Since this trip was technically against policy we couldn't talk about it. We did tell one other couple our in itinerary and to call out a search party if we weren't back by dinner. We walked off-property to the craft market across the street to be picked up in the older model small Nissan. We stopped at a nearby gas station while another staff-friend, Dave, saw us in the backseat with his coworkers. He just gave us that look of "what the hell are you up to."

We didn't realize that our tour would start in Fern Gully. This is a 9+ mile stretch right outside of Ocho Rios where you drive through a forest of giant ferns. We've never seen anything like it. If you are visiting Ochie, you could probably hire a cab for an hour to give you a tour - worth it. As we kept driving, we just kept our faces glued to the windows. This was our first time in the interior of the country. It was very pretty.

About an hour into the trip the car overheats. Luckily, this occurs in a small town. Within a few short minutes we had several people come over to help with water. This would never happen in America. Dave kinda remembers talking to one of the men, telling that guy would not happen at home, and the man replied that they had to help us as guests to their town and to their country. After a bit more time we were off and shortly arrived at Bob's grave. Hensley stayed outside, partly to watch the car, but we think also because he was not very fond of all the "Rastafarians" hanging around. That statement is in quotes because we think some of them were posers just so they could smoke in public. Bob's grave is one place where smoking for locals was tolerated.

So into the complex we go with Siboney. He was a great escort given his size. When we would get a barrage of offers to buy weed he'd wave them off and that was the end of the story.

Bob's grave is up in the mountains and has a great view of the surrounding countryside. We did talk to one or two legitimate rastas while on the property and heard stories about their customs and why Bob Marley was so important to them.


I think Siboney was more excited than we were to be there. There were so many points he wanted to stop and have his picture taken. At first we thought this was odd since he had been there before, but then we realized he didn't own a camera. So we snapped away...

Top: Bob's birthplace kitchen Bottom: chair inside the home
Once we were done with our tour we met back up with Hensley and took off back down the mountain. The car stero was playing some ol'its or "old hits" ska and rocksteady. That's when the police pulled us over. Uh oh, Babylon! Apparently two obvious tourists in the car with folks that look like locals leaving Bob Marley's grave is just-cause. We knew we shouldn't worry, but Hensley had time to run an errand...... They approached the vehicle with assault rifles in-tow. Our friends talked to the police in high-speed patois and we were eventually asked to get out of the car. They did a quick check and sent us back on our way. As suspected, a scenario like ours is usually suspicious. Our friends told the cops "not these people" and that seemed to work. On our way back to Ochie we stopped in Siboney's village and saw his soccer field - which was the cow pasture, with a view of the sea.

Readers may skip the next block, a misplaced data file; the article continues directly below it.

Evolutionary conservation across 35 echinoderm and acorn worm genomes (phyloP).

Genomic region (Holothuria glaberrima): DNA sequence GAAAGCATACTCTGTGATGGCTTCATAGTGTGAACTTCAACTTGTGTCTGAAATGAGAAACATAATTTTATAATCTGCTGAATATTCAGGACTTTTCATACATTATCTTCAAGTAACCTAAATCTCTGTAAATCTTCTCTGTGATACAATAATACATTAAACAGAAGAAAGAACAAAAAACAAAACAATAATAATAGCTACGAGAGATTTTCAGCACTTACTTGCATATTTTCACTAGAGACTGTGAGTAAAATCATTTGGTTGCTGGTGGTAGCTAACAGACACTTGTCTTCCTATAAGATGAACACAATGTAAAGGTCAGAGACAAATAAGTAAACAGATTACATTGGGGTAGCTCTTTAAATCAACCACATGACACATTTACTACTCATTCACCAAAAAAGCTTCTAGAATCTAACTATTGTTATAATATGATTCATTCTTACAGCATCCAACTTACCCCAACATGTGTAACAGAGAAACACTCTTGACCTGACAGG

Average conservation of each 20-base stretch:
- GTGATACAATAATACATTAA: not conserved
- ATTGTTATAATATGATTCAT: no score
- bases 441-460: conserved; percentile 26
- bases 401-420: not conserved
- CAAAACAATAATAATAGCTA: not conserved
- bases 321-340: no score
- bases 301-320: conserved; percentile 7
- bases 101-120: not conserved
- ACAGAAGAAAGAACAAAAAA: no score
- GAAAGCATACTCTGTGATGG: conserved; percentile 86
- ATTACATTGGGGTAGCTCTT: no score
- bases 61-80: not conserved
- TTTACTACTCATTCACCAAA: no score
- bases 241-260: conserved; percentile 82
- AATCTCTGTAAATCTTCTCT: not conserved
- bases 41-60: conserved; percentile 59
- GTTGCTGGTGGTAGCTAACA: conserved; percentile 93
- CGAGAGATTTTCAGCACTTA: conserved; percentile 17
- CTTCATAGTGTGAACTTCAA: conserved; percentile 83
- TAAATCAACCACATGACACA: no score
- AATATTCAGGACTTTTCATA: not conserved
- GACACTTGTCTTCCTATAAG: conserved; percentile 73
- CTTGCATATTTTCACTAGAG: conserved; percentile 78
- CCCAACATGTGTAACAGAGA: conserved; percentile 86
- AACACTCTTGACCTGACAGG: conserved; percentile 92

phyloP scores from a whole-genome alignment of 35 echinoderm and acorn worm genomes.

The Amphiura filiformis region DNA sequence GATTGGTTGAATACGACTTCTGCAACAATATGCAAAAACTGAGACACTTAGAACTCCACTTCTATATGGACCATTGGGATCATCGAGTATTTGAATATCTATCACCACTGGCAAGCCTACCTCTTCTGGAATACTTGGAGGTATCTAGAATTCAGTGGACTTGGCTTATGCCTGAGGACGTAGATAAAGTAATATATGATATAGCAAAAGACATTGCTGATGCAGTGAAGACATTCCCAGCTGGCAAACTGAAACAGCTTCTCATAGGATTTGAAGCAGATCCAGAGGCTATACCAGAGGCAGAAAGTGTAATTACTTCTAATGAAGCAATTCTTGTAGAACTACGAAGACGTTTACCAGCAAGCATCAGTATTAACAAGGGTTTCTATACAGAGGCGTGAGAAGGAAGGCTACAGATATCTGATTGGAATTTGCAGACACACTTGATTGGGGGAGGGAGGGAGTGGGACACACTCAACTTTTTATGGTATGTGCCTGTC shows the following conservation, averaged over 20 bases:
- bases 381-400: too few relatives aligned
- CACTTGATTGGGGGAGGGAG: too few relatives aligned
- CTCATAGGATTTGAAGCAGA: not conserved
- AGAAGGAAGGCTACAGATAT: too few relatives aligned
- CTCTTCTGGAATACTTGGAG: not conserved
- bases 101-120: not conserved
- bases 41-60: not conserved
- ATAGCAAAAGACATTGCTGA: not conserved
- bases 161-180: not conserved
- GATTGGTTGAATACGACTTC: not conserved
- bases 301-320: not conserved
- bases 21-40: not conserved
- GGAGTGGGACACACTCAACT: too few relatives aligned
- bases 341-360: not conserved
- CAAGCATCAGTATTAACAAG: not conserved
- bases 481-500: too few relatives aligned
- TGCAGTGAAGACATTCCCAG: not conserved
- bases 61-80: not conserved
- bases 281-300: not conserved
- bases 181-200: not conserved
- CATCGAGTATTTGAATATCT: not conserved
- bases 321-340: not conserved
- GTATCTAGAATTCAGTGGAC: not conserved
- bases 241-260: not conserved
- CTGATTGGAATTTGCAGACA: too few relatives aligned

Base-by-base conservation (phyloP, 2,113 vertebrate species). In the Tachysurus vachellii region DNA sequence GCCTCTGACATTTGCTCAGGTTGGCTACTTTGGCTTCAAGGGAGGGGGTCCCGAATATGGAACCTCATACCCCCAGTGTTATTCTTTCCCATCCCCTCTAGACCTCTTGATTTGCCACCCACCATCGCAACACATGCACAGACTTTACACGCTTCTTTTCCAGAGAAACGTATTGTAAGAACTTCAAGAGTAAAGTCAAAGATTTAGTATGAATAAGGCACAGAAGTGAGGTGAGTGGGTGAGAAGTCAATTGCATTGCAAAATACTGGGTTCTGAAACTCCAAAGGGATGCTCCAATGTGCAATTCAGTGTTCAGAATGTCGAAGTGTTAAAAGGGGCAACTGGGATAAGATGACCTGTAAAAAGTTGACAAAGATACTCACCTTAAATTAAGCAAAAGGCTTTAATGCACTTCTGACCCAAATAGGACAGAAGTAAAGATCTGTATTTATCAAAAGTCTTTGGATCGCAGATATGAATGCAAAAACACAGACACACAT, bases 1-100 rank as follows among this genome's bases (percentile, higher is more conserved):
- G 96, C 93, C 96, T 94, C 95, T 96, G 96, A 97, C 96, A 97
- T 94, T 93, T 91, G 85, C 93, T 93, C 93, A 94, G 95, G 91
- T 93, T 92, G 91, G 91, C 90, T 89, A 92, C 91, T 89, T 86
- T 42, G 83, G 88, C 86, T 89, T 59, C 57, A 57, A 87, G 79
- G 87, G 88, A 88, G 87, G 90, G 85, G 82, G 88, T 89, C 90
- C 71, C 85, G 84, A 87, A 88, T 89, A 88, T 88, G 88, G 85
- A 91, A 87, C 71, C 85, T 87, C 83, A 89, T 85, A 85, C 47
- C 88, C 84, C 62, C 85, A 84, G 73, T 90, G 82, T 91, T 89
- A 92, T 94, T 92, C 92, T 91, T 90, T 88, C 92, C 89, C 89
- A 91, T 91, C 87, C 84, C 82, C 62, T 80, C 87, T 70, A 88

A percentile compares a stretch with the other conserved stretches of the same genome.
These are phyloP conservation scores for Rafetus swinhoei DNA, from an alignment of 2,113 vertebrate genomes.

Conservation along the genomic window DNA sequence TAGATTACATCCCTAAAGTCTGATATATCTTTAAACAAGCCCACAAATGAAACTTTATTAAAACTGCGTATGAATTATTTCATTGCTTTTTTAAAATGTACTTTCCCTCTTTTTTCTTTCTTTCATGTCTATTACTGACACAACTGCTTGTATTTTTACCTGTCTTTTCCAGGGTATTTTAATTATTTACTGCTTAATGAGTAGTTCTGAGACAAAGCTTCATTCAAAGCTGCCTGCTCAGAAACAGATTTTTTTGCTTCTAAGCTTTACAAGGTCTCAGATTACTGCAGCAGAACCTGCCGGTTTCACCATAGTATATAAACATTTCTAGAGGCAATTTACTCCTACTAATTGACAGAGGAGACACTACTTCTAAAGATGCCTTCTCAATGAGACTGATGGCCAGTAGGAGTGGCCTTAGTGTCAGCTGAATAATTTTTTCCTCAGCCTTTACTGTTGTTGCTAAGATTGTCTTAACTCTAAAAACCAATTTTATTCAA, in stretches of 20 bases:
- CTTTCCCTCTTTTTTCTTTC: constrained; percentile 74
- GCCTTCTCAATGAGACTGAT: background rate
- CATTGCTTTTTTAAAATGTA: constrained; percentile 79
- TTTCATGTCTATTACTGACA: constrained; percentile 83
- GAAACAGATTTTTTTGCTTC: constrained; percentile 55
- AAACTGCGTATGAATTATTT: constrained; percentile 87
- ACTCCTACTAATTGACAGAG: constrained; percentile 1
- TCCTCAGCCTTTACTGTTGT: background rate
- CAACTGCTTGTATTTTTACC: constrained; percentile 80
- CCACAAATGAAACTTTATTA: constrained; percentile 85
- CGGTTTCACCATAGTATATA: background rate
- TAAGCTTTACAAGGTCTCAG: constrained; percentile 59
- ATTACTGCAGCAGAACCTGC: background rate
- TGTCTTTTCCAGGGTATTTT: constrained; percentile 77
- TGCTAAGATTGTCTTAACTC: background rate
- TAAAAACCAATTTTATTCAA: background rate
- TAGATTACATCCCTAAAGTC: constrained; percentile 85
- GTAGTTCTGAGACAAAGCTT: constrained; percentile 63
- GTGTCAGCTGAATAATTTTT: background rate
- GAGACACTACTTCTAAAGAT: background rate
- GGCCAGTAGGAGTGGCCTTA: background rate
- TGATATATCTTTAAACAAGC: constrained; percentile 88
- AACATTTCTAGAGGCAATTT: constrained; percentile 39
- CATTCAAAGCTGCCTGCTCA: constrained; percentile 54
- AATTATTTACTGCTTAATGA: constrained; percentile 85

We were delivered around the corner from our hotel safe-and-sound. As we walked around property the rest of the day the staff asked us how we enjoyed our trip. Seemed like everyone knew our secret.

We're back at Royal Plantation this week. A lot of things are the same, but Hensley and Siboney are long gone. Working elsewhere around the island. Maybe the coconut telegraph can help us find them so we can meet up for drinks?


Tuesday, November 13, 2012

Costume Party

Leave it to us to come up with an idea for a Halloween post two weeks late.

One year we decided to put our dog Rufus in a Halloween costume. It gave us a good laugh and we've kept up the tradition. The poor dog has to tolerate it just long enough for pictures and the walk around the neighborhood in hopes of entertaining the neighbors. Many of these photos are hanging in Dave's office. The disguises are so good people often ask how many dogs we have.

These were actually pretty decent costumes. He was ok with the pirate hat and put-up long enough with the Darth Vader helmet.

The dinosaur outfit was a train wreck for him. The head kept falling down so he couldn't see. At one point he bumped his head into the coffee table.

The bee outfit worked out well. He was kind of neutral on the monkey outfit.

Both of these outfits were the same year. Both were just too funny to pass up. We like the guy's face in the submarine porthole.

Last year we went with the jockey and this year the hot dog. We can't get him to sit still anymore like he did in the first photos.

Saturday, November 10, 2012

2012 Marine Corps Marathon Race Report and Video

Here's Holly's report from The Marine Corps Marathon:

I have been looking forward to this marathon for a long time. I had heard nothing but good things about it. It's always a popular race that sells out quickly so I registered right when the time came and lucky for me I did. The race sold out in under 3 hours!